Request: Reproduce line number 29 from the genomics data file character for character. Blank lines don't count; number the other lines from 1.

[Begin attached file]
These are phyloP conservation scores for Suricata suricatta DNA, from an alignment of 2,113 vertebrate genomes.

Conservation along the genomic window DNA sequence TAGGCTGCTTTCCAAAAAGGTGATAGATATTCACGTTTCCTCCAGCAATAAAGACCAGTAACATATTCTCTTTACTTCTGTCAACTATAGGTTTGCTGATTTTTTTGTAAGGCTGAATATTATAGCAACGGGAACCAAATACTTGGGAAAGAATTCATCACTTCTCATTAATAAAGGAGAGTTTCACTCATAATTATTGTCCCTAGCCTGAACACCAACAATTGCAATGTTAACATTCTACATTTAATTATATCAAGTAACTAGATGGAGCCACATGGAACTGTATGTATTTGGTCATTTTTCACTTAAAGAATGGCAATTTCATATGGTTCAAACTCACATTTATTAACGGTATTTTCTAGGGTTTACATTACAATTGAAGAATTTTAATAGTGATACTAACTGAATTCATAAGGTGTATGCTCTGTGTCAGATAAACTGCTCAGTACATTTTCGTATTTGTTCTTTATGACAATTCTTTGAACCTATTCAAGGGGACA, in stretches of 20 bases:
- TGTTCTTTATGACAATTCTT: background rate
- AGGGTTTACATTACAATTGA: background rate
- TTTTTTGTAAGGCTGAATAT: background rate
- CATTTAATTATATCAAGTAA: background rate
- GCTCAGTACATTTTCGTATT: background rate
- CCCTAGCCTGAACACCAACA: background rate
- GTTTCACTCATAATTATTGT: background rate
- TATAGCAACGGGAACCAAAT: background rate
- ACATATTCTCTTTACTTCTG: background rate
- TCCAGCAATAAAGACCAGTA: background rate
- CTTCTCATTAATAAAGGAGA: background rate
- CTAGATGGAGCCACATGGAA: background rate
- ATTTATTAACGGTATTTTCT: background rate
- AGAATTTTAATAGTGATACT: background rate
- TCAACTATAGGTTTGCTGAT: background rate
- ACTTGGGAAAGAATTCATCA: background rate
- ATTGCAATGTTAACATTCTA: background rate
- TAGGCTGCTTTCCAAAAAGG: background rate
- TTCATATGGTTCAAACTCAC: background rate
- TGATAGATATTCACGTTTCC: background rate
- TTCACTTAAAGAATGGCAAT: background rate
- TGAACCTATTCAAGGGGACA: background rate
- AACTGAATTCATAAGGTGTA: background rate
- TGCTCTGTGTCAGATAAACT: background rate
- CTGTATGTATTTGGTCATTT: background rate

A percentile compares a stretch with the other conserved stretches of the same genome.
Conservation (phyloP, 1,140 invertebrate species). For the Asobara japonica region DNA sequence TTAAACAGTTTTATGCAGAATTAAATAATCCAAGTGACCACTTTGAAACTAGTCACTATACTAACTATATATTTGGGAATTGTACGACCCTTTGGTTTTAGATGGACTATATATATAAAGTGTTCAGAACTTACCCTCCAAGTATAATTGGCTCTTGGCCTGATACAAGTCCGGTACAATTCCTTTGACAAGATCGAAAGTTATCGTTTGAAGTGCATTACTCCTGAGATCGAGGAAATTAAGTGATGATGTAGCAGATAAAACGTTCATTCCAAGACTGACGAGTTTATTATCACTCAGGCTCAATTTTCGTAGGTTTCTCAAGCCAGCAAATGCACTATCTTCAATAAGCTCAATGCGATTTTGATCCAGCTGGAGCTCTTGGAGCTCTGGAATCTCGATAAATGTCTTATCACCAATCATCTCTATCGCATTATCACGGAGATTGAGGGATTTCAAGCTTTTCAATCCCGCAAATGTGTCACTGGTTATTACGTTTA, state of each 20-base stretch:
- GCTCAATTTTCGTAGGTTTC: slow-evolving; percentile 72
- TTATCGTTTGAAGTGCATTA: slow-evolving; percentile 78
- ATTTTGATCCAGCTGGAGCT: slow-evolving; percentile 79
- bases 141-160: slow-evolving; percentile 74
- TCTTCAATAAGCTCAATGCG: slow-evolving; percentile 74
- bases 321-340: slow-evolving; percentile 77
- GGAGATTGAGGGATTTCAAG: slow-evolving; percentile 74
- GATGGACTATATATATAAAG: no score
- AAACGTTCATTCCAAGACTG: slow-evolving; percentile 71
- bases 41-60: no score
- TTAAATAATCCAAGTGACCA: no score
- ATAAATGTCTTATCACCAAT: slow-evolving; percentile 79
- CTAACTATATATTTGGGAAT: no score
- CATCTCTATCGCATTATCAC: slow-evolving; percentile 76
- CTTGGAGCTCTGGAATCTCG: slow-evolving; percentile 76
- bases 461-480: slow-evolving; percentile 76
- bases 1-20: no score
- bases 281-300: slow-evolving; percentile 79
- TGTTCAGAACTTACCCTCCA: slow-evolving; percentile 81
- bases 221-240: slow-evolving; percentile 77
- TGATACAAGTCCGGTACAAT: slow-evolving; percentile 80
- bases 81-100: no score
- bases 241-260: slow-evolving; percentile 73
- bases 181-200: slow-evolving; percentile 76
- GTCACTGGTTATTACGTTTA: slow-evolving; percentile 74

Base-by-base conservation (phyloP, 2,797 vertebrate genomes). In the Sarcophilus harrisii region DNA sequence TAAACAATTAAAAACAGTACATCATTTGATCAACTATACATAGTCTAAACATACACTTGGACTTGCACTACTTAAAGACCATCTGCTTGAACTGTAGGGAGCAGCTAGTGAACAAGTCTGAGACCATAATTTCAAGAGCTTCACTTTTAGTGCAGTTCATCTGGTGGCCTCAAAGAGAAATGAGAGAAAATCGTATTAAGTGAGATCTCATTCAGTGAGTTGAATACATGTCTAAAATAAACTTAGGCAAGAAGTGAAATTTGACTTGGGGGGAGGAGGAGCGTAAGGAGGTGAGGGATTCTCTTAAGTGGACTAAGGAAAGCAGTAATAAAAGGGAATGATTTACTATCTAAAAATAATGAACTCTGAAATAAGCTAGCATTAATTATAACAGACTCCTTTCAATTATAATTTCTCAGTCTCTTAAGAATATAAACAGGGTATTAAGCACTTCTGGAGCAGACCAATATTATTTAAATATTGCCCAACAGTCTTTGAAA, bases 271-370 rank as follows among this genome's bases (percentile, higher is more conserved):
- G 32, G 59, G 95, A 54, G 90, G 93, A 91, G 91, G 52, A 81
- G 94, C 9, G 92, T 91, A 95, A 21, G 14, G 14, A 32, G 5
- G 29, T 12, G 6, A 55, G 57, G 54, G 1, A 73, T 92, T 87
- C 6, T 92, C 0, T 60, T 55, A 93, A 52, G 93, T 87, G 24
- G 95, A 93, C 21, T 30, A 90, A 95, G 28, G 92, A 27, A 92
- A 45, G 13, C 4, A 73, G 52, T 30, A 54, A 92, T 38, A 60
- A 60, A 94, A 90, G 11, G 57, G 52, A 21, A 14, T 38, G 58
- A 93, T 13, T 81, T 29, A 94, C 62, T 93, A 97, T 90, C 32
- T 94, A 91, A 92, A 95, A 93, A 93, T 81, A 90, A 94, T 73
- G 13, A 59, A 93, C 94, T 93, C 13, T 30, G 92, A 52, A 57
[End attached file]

Conservation (phyloP, 1,140 invertebrate species). For the Asobara japonica region DNA sequence TTAAACAGTTTTATGCAGAATTAAATAATCCAAGTGACCACTTTGAAACTAGTCACTATACTAACTATATATTTGGGAATTGTACGACCCTTTGGTTTTAGATGGACTATATATATAAAGTGTTCAGAACTTACCCTCCAAGTATAATTGGCTCTTGGCCTGATACAAGTCCGGTACAATTCCTTTGACAAGATCGAAAGTTATCGTTTGAAGTGCATTACTCCTGAGATCGAGGAAATTAAGTGATGATGTAGCAGATAAAACGTTCATTCCAAGACTGACGAGTTTATTATCACTCAGGCTCAATTTTCGTAGGTTTCTCAAGCCAGCAAATGCACTATCTTCAATAAGCTCAATGCGATTTTGATCCAGCTGGAGCTCTTGGAGCTCTGGAATCTCGATAAATGTCTTATCACCAATCATCTCTATCGCATTATCACGGAGATTGAGGGATTTCAAGCTTTTCAATCCCGCAAATGTGTCACTGGTTATTACGTTTA, state of each 20-base stretch: